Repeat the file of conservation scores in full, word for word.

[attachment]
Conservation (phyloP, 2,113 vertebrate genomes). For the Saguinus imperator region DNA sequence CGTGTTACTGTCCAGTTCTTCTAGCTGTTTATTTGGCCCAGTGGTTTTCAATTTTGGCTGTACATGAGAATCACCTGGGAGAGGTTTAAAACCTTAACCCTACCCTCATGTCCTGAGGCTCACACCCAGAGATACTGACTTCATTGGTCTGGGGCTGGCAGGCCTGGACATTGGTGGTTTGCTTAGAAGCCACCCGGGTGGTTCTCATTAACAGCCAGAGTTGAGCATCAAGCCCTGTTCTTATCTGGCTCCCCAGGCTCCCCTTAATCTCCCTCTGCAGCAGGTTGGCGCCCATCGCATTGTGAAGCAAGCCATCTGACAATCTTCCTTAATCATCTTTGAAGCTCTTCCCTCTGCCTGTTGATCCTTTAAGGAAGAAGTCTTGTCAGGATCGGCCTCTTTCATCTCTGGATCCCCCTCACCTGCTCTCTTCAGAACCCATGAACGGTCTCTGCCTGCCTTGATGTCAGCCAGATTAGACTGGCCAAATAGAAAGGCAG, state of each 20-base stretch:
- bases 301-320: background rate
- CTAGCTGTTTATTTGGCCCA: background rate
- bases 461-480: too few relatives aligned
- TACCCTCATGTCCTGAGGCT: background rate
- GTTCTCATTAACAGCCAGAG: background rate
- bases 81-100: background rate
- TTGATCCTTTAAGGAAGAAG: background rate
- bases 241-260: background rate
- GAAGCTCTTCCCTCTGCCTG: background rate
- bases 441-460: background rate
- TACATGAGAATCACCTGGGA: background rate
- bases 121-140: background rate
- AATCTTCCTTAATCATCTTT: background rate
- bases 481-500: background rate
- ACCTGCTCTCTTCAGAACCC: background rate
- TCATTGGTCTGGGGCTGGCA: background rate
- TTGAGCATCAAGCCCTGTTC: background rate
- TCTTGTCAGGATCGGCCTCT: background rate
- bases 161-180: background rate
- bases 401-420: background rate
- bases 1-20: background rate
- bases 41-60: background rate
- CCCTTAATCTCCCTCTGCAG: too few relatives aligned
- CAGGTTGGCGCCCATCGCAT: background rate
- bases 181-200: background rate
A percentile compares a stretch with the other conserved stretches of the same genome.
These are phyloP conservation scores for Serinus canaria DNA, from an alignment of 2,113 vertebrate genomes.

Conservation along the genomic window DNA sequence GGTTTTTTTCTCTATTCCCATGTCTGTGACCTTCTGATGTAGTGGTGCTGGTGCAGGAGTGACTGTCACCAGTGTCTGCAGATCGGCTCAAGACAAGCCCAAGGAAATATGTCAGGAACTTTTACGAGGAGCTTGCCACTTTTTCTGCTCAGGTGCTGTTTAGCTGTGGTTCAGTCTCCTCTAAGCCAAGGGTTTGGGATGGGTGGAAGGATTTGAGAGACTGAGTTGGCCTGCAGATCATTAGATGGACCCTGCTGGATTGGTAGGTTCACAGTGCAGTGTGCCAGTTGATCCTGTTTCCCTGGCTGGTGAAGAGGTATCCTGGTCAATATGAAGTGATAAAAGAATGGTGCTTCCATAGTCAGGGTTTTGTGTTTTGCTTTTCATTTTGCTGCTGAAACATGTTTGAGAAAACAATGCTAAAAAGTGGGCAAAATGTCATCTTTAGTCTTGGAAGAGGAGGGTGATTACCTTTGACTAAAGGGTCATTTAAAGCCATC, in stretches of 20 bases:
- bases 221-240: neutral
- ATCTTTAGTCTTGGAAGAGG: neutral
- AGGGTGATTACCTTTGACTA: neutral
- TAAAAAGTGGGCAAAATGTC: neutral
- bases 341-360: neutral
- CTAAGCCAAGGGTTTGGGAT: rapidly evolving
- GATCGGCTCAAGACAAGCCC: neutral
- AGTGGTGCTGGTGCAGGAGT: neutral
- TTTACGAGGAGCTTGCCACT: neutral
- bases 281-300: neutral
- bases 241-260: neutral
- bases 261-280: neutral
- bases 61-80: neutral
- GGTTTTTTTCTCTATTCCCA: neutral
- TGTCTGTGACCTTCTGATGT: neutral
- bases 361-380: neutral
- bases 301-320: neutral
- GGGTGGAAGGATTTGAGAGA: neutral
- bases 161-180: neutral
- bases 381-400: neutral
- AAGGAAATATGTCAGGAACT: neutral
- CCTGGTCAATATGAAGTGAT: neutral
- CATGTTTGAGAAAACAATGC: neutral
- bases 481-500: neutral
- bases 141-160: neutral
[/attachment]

Conservation (phyloP, 2,113 vertebrate genomes). For the Saguinus imperator region DNA sequence CGTGTTACTGTCCAGTTCTTCTAGCTGTTTATTTGGCCCAGTGGTTTTCAATTTTGGCTGTACATGAGAATCACCTGGGAGAGGTTTAAAACCTTAACCCTACCCTCATGTCCTGAGGCTCACACCCAGAGATACTGACTTCATTGGTCTGGGGCTGGCAGGCCTGGACATTGGTGGTTTGCTTAGAAGCCACCCGGGTGGTTCTCATTAACAGCCAGAGTTGAGCATCAAGCCCTGTTCTTATCTGGCTCCCCAGGCTCCCCTTAATCTCCCTCTGCAGCAGGTTGGCGCCCATCGCATTGTGAAGCAAGCCATCTGACAATCTTCCTTAATCATCTTTGAAGCTCTTCCCTCTGCCTGTTGATCCTTTAAGGAAGAAGTCTTGTCAGGATCGGCCTCTTTCATCTCTGGATCCCCCTCACCTGCTCTCTTCAGAACCCATGAACGGTCTCTGCCTGCCTTGATGTCAGCCAGATTAGACTGGCCAAATAGAAAGGCAG, state of each 20-base stretch:
- bases 301-320: background rate
- CTAGCTGTTTATTTGGCCCA: background rate
- bases 461-480: too few relatives aligned
- TACCCTCATGTCCTGAGGCT: background rate
- GTTCTCATTAACAGCCAGAG: background rate
- bases 81-100: background rate
- TTGATCCTTTAAGGAAGAAG: background rate
- bases 241-260: background rate
- GAAGCTCTTCCCTCTGCCTG: background rate
- bases 441-460: background rate
- TACATGAGAATCACCTGGGA: background rate
- bases 121-140: background rate
- AATCTTCCTTAATCATCTTT: background rate
- bases 481-500: background rate
- ACCTGCTCTCTTCAGAACCC: background rate
- TCATTGGTCTGGGGCTGGCA: background rate
- TTGAGCATCAAGCCCTGTTC: background rate
- TCTTGTCAGGATCGGCCTCT: background rate
- bases 161-180: background rate
- bases 401-420: background rate
- bases 1-20: background rate
- bases 41-60: background rate
- CCCTTAATCTCCCTCTGCAG: too few relatives aligned
- CAGGTTGGCGCCCATCGCAT: background rate
- bases 181-200: background rate
A percentile compares a stretch with the other conserved stretches of the same genome.
These are phyloP conservation scores for Serinus canaria DNA, from an alignment of 2,113 vertebrate genomes.

Conservation along the genomic window DNA sequence GGTTTTTTTCTCTATTCCCATGTCTGTGACCTTCTGATGTAGTGGTGCTGGTGCAGGAGTGACTGTCACCAGTGTCTGCAGATCGGCTCAAGACAAGCCCAAGGAAATATGTCAGGAACTTTTACGAGGAGCTTGCCACTTTTTCTGCTCAGGTGCTGTTTAGCTGTGGTTCAGTCTCCTCTAAGCCAAGGGTTTGGGATGGGTGGAAGGATTTGAGAGACTGAGTTGGCCTGCAGATCATTAGATGGACCCTGCTGGATTGGTAGGTTCACAGTGCAGTGTGCCAGTTGATCCTGTTTCCCTGGCTGGTGAAGAGGTATCCTGGTCAATATGAAGTGATAAAAGAATGGTGCTTCCATAGTCAGGGTTTTGTGTTTTGCTTTTCATTTTGCTGCTGAAACATGTTTGAGAAAACAATGCTAAAAAGTGGGCAAAATGTCATCTTTAGTCTTGGAAGAGGAGGGTGATTACCTTTGACTAAAGGGTCATTTAAAGCCATC, in stretches of 20 bases:
- bases 221-240: neutral
- ATCTTTAGTCTTGGAAGAGG: neutral
- AGGGTGATTACCTTTGACTA: neutral
- TAAAAAGTGGGCAAAATGTC: neutral
- bases 341-360: neutral
- CTAAGCCAAGGGTTTGGGAT: rapidly evolving
- GATCGGCTCAAGACAAGCCC: neutral
- AGTGGTGCTGGTGCAGGAGT: neutral
- TTTACGAGGAGCTTGCCACT: neutral
- bases 281-300: neutral
- bases 241-260: neutral
- bases 261-280: neutral
- bases 61-80: neutral
- GGTTTTTTTCTCTATTCCCA: neutral
- TGTCTGTGACCTTCTGATGT: neutral
- bases 361-380: neutral
- bases 301-320: neutral
- GGGTGGAAGGATTTGAGAGA: neutral
- bases 161-180: neutral
- bases 381-400: neutral
- AAGGAAATATGTCAGGAACT: neutral
- CCTGGTCAATATGAAGTGAT: neutral
- CATGTTTGAGAAAACAATGC: neutral
- bases 481-500: neutral
- bases 141-160: neutral